Ethiopia is often called the fashion industry’s new hub, or even the “new Myanmar”. However, growth projections of the Ethiopian government are not being met, and the growth expectations of Western brands and retailers are not being realised. Ethiopia is not yet living up to the promise of providing an integrated value chain from cotton production to ready-made garment. What does this mean for Ethiopian workers?
Quick scan of the linkages between the Ethiopian garment and leather industry and the Dutch market
The quick rise of the Ethiopian garment industry has led Mondiaal FNV to focus on this country, in relation to workers’ rights. Already in 2016, they asked SOMO to look into the linkages between the Ethiopian garment industry and the Dutch market. The main conclusion then was:
“Although Ethiopia is seen by global brands and retailers as an ideal country for manufacturing and/or production mainly due to the large and cheap workforce, the initial interest has not yet led to the expected increase in production. There are still multiple challenges, such as the low productivity and quality, unrests related to land issues, and issues such as government bureaucracy.”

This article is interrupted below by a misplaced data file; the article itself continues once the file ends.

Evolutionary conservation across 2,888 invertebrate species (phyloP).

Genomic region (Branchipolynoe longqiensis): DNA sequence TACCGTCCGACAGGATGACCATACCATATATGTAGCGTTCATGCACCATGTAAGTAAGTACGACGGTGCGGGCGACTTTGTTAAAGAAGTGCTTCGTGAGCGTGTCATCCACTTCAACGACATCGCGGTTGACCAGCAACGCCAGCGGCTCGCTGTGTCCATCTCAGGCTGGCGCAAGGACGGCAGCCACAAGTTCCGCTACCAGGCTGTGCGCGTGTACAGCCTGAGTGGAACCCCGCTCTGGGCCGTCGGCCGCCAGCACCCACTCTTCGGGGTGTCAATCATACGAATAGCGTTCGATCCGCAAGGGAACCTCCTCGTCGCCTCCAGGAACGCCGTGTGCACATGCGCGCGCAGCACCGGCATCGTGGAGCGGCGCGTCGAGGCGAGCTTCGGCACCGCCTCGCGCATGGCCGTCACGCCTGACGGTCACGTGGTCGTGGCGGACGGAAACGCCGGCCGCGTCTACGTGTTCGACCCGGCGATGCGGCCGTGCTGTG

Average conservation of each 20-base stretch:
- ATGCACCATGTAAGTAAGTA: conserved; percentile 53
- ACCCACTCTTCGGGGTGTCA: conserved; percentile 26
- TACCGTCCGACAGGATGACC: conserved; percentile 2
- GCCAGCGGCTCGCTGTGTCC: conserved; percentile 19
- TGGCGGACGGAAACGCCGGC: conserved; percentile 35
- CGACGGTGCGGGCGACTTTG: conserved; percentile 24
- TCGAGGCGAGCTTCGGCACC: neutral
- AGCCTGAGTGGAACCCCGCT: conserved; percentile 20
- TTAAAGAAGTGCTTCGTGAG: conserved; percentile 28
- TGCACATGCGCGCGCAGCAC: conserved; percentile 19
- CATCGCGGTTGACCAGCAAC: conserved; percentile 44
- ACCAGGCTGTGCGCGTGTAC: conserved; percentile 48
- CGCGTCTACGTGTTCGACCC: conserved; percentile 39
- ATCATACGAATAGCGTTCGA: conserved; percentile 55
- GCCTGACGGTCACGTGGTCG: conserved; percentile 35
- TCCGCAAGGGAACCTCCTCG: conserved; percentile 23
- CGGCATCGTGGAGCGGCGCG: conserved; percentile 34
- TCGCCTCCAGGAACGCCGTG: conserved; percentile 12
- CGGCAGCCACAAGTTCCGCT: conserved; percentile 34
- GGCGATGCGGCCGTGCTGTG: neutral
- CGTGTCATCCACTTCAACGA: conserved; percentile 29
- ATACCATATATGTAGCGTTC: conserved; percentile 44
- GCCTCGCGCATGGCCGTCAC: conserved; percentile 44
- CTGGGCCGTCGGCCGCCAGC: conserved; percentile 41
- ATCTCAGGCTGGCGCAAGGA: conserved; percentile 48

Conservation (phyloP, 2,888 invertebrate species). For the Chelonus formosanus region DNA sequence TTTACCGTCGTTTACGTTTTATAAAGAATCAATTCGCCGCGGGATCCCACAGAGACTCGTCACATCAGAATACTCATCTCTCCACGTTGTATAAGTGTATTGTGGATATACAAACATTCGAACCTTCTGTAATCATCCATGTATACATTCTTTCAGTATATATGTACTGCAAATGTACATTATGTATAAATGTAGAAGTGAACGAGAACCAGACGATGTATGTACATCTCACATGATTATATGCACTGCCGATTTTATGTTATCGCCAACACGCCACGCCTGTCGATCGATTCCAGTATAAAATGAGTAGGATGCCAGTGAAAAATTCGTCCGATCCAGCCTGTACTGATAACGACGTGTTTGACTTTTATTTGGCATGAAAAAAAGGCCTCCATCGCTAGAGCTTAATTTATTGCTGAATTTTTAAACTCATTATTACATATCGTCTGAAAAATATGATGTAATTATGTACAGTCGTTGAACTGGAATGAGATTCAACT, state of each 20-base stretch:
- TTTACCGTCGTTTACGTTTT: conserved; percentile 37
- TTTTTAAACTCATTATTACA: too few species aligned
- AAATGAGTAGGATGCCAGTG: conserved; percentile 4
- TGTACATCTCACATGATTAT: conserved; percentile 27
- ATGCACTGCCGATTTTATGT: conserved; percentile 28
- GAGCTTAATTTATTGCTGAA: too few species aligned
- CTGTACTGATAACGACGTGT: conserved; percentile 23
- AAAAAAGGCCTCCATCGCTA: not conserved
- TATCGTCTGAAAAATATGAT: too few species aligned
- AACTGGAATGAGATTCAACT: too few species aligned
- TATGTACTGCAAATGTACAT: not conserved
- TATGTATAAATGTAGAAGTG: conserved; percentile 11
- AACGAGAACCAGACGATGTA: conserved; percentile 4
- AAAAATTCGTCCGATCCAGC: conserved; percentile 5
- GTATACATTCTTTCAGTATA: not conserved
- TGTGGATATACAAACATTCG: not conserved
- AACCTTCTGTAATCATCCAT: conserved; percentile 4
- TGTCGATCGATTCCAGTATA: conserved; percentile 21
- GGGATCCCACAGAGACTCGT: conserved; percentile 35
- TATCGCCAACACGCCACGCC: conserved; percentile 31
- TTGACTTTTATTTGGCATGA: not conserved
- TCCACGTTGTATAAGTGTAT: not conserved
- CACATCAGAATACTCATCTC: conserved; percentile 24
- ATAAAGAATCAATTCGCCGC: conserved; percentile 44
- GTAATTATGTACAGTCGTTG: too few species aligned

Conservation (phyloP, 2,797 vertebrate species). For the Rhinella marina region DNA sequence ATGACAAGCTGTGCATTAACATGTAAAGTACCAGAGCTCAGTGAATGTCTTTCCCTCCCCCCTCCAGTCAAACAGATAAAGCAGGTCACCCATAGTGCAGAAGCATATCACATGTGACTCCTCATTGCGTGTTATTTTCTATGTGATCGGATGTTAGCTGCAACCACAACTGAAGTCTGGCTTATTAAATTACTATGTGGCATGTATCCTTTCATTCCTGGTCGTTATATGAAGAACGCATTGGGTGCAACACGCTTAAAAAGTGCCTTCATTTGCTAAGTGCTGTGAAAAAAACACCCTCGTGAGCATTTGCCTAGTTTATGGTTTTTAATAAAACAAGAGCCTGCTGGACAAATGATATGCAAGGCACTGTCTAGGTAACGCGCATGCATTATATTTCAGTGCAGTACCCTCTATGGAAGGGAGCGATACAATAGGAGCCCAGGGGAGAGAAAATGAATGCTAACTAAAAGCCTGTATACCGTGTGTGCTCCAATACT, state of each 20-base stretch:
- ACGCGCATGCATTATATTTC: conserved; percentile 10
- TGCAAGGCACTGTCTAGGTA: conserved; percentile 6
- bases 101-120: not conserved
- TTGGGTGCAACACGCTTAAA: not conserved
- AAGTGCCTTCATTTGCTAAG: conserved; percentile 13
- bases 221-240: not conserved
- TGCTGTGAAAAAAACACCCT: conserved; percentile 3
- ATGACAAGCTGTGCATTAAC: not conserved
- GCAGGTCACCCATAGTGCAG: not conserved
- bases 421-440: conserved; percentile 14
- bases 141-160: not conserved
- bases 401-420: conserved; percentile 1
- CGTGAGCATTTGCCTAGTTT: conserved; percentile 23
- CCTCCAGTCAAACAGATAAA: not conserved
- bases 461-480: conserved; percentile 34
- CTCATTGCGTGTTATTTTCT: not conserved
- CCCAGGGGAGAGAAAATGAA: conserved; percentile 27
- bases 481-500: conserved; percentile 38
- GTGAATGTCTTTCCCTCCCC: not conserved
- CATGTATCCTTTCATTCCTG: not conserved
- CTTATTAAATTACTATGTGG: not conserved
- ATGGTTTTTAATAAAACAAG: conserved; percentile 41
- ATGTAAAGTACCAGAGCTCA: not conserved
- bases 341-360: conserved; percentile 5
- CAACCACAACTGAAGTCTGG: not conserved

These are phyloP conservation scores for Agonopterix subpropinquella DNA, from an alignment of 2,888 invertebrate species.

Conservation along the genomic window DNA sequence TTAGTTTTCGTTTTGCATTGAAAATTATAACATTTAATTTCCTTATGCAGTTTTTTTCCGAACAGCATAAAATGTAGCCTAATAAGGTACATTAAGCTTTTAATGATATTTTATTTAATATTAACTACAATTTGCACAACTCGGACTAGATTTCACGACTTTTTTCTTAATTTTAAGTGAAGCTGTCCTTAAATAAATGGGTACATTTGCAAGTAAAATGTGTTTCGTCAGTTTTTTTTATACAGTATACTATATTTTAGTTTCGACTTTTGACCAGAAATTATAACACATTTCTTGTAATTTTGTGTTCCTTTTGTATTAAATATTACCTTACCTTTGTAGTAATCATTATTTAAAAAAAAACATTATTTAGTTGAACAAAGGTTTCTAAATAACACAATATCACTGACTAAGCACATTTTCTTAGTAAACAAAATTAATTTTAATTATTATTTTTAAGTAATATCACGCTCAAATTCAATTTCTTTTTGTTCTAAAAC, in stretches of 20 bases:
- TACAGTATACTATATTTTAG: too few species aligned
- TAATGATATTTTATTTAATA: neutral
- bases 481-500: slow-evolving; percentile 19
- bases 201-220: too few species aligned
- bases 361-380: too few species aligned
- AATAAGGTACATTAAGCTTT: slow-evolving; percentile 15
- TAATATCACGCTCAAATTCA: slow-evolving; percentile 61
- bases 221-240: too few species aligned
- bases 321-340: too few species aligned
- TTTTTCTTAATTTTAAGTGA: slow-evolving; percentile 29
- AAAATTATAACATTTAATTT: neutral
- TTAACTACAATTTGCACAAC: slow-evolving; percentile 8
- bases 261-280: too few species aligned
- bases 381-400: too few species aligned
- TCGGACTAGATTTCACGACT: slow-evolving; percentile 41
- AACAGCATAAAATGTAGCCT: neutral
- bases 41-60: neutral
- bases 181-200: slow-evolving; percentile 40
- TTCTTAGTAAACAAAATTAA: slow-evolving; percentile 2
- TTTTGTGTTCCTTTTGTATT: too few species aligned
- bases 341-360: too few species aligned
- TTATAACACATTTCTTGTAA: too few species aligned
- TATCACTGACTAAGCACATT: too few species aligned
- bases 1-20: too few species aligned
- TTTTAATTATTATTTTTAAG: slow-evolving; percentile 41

Despite these challenges, several brands have started producing in Ethiopia, with H&M and PHV best known for its brands Tommy Hilfiger and Calvin Klein begin the largest international brands. The country mostly produces basics like T-shirts. Most of Ethiopia’s garment exports are destined for Germany, while other European countries receive small quantities. The United States also receive a portion of the exports. Garments from Ethiopia can hardly be found in The Netherlands.
New desk research and interviews provide some insight into the motivation of garment brands and retailers to source from Ethiopia. And where some companies are eager to state that they are genuinely interested in contributing to a sustainable and equitable garment industry in Ethiopia, there is no evidence that these companies are actually making an effort to ensure that workers at their supplier factories receive a living wage (or even a decent wage).